An Introduction to Taxicab Geometry

The narrator of Edwin Abbott’s classic Victorian satire Flatland is a commoner, a simple, two-dimensional square. He lives in a two-dimensional world filled with other flat characters: line segments, triangles, higher-sided polygons, and circles.

Circles, in Flatland, constitute the upper classes of society, but if Abbott’s humble narrator had been born in a different flatland, he could have been a square and a circle.

Impossible, you say? Allow me to introduce you to TaxicabLand. Read more on An Introduction to Taxicab Geometry…

Thinking in Aggregates – Moving Beyond the Singular

Aggregate \Ag”gre*gate\ n. – a mass, assemblage, or sum of particulars; as, a house is an aggregate of stone, brick, timber, etc.

When we first learn a new thing, it’s the particulars that stand out to us. A pre-toddler learning to walk must focus on each and every step. But as we grow, the particulars fade into higher-level ideas and skills. As adults, we rarely think about individual steps; instead, we simply go for a walk.

The same pattern is found in professional fields, such as science. The particulars of orbits and falling things gave way to the aggregate idea of gravity. When scientists first discovered electrons, they imagined them as single, planet-like points orbiting an atomic nucleus. Since then, scientists have given up the idea of point-like electrons, replacing it with the aggregate concept of an electron probability cloud.

The science and art of programming trends the same direction. Read more on Thinking in Aggregates – Moving Beyond the Singular…

The Practice of Practice

Perhaps the most important ability any person can have is the ability to practice, for by it almost everything else is possible.

Since having a daughter, I’ve discovered humans are born with the ability to practice. She practices new skills daily. One day it’s repeating the same sound over and over, another it’s rolling across the floor front to back, back to front. Lately it’s pulling herself to a standing position, then sitting down without falling over. She practices relentlessly, and it’s a good thing too, because practice is the only way she’ll master important skills like walking and talking.

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Implementing the Elm Architecture in ClojureScript

The Elm architecture is a simple and straight-forward alternative to the common model-view-controller architecture, and it’s well suited to functional programming.

In brief, the Elm architecture uses a data structure to render a UI, the UI fires actions, and actions are used to update the data structure. This is the same sort of uni-directional flow that React.js uses and the one that Ember.js has been gravitating toward in place of two-way data bindings.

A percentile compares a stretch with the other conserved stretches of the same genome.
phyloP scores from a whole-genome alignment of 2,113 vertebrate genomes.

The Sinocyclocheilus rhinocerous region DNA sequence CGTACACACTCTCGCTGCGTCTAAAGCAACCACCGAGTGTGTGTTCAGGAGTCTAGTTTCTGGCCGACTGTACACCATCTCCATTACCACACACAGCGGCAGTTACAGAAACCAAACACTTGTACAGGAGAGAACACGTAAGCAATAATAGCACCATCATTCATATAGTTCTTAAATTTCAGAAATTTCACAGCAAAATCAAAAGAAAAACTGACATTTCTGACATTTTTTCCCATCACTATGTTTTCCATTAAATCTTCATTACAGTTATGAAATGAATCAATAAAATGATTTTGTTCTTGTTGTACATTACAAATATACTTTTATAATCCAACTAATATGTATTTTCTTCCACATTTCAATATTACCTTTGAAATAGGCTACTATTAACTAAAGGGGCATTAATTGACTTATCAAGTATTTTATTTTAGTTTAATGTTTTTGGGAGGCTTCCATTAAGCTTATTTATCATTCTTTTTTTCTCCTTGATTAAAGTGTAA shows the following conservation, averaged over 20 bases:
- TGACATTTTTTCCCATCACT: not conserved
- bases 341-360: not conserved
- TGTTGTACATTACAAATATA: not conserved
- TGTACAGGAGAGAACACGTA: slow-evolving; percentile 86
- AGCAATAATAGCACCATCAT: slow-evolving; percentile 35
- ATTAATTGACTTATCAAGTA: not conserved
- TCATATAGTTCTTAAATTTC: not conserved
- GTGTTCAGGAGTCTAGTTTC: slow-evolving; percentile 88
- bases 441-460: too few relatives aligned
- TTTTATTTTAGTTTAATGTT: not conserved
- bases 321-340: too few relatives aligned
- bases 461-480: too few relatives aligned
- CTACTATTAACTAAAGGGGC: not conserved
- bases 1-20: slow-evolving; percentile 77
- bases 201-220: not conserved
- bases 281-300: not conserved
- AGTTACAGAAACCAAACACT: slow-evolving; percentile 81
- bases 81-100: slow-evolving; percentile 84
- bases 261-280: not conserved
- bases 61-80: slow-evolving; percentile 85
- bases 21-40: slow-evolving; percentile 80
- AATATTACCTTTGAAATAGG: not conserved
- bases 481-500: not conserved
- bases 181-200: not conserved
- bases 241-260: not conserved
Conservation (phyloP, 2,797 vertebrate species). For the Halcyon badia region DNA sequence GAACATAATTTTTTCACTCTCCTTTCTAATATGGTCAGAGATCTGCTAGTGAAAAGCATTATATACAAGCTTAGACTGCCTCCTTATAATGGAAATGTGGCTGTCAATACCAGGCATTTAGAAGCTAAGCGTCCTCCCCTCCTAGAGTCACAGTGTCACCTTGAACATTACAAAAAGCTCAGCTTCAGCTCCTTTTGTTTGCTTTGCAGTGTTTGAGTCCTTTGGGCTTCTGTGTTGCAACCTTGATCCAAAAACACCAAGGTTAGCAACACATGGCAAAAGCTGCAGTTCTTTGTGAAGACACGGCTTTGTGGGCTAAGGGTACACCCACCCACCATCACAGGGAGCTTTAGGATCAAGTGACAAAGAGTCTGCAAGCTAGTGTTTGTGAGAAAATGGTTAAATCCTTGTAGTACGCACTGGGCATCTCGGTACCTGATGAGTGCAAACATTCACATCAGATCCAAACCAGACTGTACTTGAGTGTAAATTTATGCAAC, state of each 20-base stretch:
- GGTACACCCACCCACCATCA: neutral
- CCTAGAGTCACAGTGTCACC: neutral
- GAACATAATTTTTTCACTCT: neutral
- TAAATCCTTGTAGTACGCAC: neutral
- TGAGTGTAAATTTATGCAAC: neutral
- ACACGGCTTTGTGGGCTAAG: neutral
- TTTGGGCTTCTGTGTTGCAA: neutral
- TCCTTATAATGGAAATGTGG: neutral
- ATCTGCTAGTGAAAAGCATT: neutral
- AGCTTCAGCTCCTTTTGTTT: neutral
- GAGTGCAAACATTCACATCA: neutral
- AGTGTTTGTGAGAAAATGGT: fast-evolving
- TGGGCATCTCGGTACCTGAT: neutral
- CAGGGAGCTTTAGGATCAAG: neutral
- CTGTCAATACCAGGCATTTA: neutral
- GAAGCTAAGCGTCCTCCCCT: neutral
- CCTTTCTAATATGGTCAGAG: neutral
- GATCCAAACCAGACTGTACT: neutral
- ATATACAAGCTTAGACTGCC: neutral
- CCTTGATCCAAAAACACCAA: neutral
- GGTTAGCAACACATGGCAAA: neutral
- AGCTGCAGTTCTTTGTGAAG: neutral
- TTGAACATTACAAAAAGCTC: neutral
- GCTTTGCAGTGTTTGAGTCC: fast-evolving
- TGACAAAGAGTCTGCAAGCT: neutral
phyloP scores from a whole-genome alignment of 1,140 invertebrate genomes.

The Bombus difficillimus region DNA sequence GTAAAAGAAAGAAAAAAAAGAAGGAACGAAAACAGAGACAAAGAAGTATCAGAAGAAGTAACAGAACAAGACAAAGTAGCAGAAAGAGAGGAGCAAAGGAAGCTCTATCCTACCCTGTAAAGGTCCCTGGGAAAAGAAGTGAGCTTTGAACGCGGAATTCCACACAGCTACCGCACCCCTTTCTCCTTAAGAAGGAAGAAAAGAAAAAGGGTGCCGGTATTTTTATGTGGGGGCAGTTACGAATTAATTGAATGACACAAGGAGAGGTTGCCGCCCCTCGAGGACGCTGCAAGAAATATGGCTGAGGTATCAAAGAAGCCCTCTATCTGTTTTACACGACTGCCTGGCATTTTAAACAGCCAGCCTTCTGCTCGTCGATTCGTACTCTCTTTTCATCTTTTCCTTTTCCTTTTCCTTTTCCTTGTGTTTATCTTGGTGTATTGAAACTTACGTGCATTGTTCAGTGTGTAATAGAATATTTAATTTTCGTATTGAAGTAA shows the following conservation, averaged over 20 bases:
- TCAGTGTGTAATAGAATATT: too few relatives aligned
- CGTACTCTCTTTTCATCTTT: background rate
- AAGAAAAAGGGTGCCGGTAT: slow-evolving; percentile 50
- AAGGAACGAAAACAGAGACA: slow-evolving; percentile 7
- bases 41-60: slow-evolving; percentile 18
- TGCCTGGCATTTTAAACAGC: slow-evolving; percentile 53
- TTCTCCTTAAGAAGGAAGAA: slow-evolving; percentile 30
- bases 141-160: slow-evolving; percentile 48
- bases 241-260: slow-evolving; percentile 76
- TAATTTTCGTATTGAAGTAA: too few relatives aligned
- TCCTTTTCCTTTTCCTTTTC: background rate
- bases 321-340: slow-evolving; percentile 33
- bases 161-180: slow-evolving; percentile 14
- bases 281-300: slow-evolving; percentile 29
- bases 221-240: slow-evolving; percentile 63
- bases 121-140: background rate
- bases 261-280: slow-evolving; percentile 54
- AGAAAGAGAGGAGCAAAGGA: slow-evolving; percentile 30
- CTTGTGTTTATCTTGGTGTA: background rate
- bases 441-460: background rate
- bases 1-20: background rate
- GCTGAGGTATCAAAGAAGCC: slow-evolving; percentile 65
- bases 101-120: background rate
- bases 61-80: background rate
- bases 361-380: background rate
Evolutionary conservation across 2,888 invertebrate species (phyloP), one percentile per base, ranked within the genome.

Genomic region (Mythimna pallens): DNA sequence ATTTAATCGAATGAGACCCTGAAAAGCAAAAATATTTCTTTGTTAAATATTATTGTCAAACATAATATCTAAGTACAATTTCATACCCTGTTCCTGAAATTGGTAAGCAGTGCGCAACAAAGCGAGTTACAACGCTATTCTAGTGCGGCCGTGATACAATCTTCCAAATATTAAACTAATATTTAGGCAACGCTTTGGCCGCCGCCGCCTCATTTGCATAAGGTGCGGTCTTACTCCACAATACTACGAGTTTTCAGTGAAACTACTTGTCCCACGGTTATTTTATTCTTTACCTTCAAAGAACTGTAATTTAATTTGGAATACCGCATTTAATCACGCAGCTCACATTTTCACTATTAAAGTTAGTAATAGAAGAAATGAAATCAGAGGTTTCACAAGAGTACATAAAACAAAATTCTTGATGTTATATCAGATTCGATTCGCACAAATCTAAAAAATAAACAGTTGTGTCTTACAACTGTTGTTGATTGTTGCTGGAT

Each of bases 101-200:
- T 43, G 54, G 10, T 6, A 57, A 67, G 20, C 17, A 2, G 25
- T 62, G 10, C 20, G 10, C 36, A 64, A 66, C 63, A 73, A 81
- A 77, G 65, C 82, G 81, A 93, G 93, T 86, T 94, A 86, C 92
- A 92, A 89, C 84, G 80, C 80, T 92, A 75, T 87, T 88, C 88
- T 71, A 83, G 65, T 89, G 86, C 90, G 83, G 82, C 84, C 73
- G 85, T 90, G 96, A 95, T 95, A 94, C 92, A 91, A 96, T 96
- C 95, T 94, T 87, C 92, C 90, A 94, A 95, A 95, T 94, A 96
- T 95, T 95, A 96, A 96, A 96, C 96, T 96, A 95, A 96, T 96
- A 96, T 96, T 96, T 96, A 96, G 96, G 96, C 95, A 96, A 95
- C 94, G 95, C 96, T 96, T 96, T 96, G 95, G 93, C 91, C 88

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Getting the Architecture Right

The foundational building blocks of your software determine what’s easy and what’s not. It’s important to know how the choices you make at the lowest level will affect your ability to build features down the road. When your software architecture doesn’t match the problem domain, it feels like walking uphill. When you get it right, features seem to come together on their own.

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Domain-Specific Languages vs. Notation

Programming languages often advertise themselves as being well-suited for writing domain-specific languages (DSLs), languages within the programming language that express the concepts rather than the mechanics of the code. Ruby is probably the most popular such language, but many others—such as Scala, CoffeeScript, and Io—also try to make it easy to write code that’s human-readable.

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Setting Up a Project Workspace in Tmux

As a developer, I spend a lot of time working in the terminal. Besides starting long-running daemons such as web servers in the terminal, I also use Git, Vim, and other command line tools throughout the day, and terminal sessions tend to pile up. On any given day, I can have more than a dozen terminal sessions open at a time, and that’s just for one project. Read more on Setting Up a Project Workspace in Tmux…

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Stow Your Dotfiles – GNU Stow for Managing Symlinks

If you’ve done much work with command line tools, you’ve undoubtedly wrestled with dotfiles, those pesky configuration files in your home directory that are hidden from view by having a dot at the beginning of their name. Bash uses a .bashrc configuration file. Vim uses a .vimrc file and a .vim directory for additional scripts. Tmux uses a .tmux.conf file. Git uses a global .gitconfig. Untold other tools follow the pattern.

Read more on Stow Your Dotfiles – GNU Stow for Managing Symlinks…